2. Anonymous Coward
          Anonymous Coward

          Re: Time to shine :)

          You could perhaps ask yourself why laser and inkjet printers serve different markets. Why are inket printers segmented into toys, photo printers, proofing printers and digital presses, which overlap the entire laser gamut?

          In fact HP has tried to make full size office inkjet printers - they tried to downsize the Indigo technology and called it Edgeline - but they were not a success. On the face of it, laser printers are a terrible technology - dangerous toner dust, delicate moving parts and expensive consumables, with high power consumption - while inkjets should offer complete safety, cheap consumables and low power. As someone who has been following HP printing technology from the mid 1990s to 2012, I've often felt that the two operations should go their own way, because it seems at least possible that any inkjet technology which would displace lasers gets somehow disadvantaged. (Plus the whole consumer version of sell the machine at a loss and sell ink at 2000% margin turned out not to be that bright in the long term.)

          Meanwhile Xerox has extended the range of its wax printers up to the large office 9300 series, thus paralleling almost the entire laser range.

          1. Steve Knox

            Re: Time to shine :)

            On the face of it, laser printers are a terrible technology - dangerous toner dust, delicate moving parts and expensive consumables, with high power consumption - while inkjets should offer complete safety, cheap consumables and low power.

            Last time I had an inkjet, I was replacing each cartridge annually, at a total cost of $120 per year (black and 3 colors). Then in 2006 I bought a laser printer and just replaced the black toner in December 2013. I also bought the color toner, as it's about to run out. Total cost: ~$400 for 7 years, or ~$57 per year.

            15 years ago, I had to review Material Safety Data Sheets for the toner and ink for a college which had both inkjets and laser printers. Suffice to say the ink was no less dangerous than the toner, just dangerous in different ways. At that time I also reviewed consumables costs, and the difference over the lifetime of the machines was negligible.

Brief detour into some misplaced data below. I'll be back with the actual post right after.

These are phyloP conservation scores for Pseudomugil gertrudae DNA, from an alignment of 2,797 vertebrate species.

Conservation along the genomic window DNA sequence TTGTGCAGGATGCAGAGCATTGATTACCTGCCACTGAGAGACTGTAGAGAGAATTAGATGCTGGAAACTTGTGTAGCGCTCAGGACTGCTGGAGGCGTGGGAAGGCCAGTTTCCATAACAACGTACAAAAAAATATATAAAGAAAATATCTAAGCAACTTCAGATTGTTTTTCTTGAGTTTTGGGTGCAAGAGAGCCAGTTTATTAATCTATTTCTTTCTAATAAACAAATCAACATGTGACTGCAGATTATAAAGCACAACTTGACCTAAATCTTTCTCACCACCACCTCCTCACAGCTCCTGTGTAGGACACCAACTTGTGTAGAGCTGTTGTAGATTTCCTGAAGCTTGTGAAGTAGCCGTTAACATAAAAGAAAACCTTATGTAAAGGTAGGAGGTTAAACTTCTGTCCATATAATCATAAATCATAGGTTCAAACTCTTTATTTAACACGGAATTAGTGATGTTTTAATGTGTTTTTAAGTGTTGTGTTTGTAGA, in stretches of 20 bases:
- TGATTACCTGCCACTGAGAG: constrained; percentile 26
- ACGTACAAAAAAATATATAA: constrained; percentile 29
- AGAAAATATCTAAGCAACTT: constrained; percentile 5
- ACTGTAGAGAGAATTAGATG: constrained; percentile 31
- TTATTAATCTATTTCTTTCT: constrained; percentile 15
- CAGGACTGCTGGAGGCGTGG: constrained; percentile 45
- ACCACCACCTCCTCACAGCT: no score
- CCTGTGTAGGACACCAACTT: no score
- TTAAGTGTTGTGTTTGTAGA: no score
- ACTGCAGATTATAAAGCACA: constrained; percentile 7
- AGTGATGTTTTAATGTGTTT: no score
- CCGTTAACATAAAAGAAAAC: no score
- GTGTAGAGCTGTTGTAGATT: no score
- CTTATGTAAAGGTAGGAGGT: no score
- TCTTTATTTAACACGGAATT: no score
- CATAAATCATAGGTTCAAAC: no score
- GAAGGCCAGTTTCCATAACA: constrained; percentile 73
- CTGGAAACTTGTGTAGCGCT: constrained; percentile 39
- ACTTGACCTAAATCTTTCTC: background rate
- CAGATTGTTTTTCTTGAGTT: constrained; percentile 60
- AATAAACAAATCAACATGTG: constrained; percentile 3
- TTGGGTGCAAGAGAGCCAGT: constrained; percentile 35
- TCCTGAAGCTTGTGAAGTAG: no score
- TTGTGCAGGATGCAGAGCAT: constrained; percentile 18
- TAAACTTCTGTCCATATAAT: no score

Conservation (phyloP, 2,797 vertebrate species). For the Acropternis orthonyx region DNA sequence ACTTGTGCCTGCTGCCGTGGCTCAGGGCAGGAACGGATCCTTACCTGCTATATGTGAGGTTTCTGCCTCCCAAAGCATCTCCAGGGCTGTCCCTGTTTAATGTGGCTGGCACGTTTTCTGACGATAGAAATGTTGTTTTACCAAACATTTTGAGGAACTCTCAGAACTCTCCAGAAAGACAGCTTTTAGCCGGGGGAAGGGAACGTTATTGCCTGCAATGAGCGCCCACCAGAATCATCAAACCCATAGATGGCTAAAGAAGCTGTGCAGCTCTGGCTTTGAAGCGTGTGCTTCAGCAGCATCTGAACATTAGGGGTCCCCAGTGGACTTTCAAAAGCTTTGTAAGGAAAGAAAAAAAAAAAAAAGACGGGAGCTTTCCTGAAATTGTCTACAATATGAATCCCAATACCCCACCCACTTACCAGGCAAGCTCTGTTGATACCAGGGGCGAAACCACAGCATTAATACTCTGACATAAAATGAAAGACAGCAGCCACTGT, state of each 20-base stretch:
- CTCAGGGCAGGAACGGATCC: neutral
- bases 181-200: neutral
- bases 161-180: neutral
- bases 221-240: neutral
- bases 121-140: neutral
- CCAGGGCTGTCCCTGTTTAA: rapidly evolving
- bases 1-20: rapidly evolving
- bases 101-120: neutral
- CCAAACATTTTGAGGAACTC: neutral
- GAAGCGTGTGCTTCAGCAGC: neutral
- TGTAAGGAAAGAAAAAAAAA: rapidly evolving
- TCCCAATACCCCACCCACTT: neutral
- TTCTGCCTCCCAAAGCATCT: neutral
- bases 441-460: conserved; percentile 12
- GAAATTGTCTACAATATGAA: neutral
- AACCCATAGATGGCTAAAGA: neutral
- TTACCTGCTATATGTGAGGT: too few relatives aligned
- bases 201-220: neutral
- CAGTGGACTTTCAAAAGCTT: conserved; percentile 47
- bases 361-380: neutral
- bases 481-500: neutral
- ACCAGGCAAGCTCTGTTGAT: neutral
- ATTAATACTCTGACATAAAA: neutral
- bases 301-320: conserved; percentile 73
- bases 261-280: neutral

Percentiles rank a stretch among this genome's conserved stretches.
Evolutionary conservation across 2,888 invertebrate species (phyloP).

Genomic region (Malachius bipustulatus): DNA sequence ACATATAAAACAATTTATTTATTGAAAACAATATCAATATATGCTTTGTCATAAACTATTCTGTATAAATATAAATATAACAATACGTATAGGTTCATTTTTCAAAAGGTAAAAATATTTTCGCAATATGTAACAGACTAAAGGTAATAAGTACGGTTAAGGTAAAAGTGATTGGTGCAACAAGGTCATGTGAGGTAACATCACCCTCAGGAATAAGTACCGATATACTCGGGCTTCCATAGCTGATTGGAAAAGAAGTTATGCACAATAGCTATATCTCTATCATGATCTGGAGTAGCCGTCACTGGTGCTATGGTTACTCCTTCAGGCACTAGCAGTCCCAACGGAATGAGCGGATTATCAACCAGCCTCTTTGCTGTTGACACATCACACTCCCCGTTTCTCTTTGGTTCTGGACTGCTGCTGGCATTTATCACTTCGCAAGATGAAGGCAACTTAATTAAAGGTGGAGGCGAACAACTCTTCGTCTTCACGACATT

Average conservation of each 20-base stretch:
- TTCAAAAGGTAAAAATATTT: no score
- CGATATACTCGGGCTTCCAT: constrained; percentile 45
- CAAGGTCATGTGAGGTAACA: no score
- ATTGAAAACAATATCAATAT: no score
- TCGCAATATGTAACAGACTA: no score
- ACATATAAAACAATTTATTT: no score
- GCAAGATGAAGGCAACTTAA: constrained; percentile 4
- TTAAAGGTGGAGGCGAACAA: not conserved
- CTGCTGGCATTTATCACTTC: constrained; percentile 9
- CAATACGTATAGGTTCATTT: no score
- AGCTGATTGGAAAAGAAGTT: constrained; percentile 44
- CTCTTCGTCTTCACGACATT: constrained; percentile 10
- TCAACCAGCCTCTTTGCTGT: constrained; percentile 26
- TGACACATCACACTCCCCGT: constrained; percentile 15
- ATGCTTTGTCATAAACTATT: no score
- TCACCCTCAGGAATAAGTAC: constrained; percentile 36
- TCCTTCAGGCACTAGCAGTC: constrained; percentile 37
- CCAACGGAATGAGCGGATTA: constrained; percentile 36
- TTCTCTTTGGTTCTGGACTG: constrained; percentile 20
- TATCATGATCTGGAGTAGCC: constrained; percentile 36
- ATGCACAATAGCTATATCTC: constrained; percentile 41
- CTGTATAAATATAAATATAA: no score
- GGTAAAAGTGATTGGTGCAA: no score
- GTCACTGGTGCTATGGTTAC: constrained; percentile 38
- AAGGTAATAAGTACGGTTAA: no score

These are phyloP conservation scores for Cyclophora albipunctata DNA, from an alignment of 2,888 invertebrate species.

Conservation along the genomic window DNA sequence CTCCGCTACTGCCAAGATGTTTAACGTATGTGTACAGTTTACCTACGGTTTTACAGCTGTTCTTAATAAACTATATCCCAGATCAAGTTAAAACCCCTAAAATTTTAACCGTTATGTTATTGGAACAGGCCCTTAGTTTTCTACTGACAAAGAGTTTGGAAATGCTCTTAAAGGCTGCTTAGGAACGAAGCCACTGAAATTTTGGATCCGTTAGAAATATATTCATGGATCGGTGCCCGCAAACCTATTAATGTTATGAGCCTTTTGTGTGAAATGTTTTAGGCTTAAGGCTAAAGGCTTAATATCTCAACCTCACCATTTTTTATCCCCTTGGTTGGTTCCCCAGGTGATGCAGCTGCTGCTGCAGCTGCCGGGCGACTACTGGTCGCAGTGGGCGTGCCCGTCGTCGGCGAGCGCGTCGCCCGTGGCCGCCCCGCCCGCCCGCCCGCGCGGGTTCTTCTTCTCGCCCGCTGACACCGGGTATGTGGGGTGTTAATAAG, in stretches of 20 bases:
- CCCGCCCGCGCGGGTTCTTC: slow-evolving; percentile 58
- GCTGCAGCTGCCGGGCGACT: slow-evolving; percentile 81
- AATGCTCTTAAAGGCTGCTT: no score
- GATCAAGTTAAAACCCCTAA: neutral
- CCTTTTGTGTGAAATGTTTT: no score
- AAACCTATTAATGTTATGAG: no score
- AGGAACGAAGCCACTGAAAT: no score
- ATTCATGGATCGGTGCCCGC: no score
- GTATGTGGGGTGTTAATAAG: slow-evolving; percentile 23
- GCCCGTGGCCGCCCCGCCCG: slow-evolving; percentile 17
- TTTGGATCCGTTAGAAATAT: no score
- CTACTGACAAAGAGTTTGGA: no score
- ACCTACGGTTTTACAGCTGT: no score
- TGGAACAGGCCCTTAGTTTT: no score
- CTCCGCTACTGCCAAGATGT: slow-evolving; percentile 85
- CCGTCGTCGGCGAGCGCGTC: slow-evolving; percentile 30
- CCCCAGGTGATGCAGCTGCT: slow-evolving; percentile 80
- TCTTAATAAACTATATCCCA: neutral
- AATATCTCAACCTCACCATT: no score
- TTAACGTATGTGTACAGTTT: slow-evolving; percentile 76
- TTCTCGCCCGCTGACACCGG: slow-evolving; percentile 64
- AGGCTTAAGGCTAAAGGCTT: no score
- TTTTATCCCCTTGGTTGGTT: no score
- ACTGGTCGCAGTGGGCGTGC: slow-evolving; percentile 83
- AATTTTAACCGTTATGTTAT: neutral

Aside from HP's 1100 series (a truly horrible range of equipment) I have yet to see a laser printer die in less than five years. I've seen way too many inkjets break within a year because of cheap components.

            Inkjets do use less power, but the manufacturers' strategy of subsidizing the purchase price with expensive inks has led to cheap quality and high consumables cost, making them no more cost-effective than laser printers, except possibly in situations where electricity is quite expensive.

        3. Steve Knox

          Re: Time to shine :)

          Are lasers and inkjets in competition? Surely they serve different markets. When was the last time you agonised about whether to buy one or the other?


          Of course, that was also the last time I bought a printer.

        4. John Savard

          Re: Time to shine :)

          They're both printers that let you print with an almost endless assortment of typefaces, producing output that looks almost good enough for a book, although it might lack that last measure of crispness. So, yes, a large company making low-end laser printers as well as high-end ones might be tempted to hobble its inkjets. Especially when fax machine and printer combinations have been made with either laser or inkjet printer mechanisms.

    2. dssf

      Re: Time to shine :).... I wish that that would happen with SmartSuite

      Since IBM is ditching support for Lotus SmartSuite in Sept of 2014, I hope a "white night" shows up and strips S/S from IBM, eviscerates the problemmatic stuff (tied to non-forthcoming patent owners), and replaces those bits with modern code not envisaged by the patents that purportedly deterred IBM from making any meaningful, heartful improvements to SmartSuite.

      I wish Lenovo threw in an extra $100m and acquired it and then would bring in some kewl Open Source devs to bring SmartSuite into year 2014, instead of languishing in 1998/1999.